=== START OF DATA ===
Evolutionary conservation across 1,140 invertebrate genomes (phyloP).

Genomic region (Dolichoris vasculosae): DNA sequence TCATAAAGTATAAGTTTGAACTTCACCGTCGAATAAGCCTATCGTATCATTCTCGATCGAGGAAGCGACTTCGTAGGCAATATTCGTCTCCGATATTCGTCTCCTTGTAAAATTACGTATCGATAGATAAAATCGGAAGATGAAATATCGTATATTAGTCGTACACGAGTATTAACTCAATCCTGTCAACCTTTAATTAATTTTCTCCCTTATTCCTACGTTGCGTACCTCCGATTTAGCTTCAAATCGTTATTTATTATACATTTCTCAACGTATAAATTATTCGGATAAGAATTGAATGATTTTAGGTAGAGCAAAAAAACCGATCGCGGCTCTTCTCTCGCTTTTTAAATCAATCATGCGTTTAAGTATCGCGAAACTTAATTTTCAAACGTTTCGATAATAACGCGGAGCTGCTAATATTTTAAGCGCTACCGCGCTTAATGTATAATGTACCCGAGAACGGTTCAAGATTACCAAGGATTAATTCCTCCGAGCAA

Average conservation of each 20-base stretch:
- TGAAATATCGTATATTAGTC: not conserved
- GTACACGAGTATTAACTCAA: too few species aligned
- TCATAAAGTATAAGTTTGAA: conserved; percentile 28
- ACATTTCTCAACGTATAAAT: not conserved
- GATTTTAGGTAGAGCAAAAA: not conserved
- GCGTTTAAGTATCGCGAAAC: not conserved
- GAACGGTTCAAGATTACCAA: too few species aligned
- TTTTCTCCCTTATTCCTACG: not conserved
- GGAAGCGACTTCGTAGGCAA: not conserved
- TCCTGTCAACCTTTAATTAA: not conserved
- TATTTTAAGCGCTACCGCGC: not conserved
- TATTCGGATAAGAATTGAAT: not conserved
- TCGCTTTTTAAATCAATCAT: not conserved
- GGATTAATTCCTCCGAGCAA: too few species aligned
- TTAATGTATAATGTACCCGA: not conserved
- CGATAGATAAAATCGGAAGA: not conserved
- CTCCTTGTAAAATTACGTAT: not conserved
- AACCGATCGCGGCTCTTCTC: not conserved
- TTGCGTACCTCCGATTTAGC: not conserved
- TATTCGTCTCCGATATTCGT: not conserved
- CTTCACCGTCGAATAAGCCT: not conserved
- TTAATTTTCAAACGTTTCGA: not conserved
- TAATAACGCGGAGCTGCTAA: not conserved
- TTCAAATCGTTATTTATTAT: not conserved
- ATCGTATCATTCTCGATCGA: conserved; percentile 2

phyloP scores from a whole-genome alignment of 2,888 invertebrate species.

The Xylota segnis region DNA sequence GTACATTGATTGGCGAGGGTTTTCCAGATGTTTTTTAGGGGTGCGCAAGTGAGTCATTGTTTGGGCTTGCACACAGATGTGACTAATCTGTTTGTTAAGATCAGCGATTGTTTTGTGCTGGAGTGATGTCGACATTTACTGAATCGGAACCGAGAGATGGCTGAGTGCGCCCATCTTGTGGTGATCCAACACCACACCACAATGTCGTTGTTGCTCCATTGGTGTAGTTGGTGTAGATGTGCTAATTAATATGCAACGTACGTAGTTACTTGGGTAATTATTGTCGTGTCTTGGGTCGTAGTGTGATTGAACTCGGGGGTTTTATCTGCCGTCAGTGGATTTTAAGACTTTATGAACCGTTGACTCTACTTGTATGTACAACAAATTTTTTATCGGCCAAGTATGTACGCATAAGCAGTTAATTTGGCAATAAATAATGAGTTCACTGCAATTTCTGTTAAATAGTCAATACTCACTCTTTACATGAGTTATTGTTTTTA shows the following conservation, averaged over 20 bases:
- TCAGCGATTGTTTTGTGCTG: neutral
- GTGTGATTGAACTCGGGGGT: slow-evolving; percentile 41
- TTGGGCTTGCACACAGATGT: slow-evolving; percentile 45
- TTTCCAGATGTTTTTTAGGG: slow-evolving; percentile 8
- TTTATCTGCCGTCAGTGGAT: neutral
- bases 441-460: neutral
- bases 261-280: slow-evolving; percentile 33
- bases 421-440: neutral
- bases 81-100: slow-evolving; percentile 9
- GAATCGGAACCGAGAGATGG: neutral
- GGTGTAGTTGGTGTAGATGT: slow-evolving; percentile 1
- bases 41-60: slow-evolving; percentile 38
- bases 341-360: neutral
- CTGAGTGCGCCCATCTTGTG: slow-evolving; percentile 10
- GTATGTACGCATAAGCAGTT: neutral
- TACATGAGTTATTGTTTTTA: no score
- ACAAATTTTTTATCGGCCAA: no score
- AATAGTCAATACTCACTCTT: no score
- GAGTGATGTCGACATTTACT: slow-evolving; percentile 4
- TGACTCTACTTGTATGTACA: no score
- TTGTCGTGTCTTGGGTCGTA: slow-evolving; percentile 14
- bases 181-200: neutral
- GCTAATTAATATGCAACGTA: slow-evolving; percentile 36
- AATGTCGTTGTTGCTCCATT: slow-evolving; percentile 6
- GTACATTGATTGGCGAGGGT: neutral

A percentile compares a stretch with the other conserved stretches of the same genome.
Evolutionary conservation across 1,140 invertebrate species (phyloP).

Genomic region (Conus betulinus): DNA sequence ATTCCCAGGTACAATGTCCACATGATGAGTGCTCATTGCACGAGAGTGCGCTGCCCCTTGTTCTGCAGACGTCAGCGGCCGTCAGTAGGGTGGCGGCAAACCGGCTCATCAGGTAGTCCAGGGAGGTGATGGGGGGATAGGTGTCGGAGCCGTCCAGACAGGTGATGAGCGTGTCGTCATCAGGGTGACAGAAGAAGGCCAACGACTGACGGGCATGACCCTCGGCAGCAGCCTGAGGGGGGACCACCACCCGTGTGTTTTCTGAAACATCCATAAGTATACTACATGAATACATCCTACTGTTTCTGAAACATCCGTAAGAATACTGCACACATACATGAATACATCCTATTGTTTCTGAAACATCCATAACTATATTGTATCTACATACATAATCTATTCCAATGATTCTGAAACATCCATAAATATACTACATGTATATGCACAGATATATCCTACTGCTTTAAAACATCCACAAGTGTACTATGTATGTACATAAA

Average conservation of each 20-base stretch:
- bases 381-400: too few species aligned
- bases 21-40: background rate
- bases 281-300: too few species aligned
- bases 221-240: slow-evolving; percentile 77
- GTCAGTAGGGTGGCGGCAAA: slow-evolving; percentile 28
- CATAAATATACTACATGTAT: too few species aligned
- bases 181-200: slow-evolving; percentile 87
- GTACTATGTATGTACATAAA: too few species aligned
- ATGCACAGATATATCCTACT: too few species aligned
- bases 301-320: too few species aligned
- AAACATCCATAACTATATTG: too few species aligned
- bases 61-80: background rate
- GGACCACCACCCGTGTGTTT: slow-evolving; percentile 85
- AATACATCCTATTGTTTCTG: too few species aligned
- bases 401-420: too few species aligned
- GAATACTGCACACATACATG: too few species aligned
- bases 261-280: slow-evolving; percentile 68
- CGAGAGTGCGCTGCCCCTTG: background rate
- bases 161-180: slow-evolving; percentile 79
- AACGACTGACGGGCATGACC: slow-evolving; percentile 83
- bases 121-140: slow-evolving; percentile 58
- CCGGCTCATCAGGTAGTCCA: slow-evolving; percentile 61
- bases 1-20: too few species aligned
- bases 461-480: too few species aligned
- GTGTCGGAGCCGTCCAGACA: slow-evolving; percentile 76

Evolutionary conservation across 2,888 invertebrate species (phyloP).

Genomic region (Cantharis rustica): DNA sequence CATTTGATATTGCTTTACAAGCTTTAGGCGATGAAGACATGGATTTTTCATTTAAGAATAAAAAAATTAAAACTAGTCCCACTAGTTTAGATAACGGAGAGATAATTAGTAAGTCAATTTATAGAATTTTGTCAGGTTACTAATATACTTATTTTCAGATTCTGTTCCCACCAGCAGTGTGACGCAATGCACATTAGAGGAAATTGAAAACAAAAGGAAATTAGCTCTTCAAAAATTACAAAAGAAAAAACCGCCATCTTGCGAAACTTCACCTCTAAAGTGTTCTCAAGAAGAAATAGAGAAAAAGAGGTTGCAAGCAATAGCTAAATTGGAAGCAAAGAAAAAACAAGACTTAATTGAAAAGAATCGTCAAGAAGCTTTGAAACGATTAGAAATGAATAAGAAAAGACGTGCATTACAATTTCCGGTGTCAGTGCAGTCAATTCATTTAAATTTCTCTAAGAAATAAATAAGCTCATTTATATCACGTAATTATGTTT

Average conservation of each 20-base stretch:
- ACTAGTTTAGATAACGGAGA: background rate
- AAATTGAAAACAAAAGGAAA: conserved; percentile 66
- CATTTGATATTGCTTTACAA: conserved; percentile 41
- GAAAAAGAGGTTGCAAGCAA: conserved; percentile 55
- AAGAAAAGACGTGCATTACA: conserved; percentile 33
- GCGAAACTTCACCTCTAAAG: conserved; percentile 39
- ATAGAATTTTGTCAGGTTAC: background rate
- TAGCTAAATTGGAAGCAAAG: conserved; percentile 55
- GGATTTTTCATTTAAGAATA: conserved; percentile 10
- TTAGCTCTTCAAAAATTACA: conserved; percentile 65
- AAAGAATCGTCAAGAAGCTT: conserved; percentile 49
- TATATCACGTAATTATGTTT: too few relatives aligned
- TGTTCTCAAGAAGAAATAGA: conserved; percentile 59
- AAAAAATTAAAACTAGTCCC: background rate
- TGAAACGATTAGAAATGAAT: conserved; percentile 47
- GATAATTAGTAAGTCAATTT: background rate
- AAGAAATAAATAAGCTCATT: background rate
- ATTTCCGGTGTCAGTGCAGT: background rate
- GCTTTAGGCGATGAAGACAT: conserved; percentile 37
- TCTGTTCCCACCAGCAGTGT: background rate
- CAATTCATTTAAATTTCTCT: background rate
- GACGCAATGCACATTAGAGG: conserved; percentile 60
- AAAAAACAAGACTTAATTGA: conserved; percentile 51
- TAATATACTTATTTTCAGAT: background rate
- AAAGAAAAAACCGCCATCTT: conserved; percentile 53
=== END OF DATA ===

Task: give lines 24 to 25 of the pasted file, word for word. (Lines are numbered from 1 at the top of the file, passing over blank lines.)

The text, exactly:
- CTTCACCGTCGAATAAGCCT: not conserved
- TTAATTTTCAAACGTTTCGA: not conserved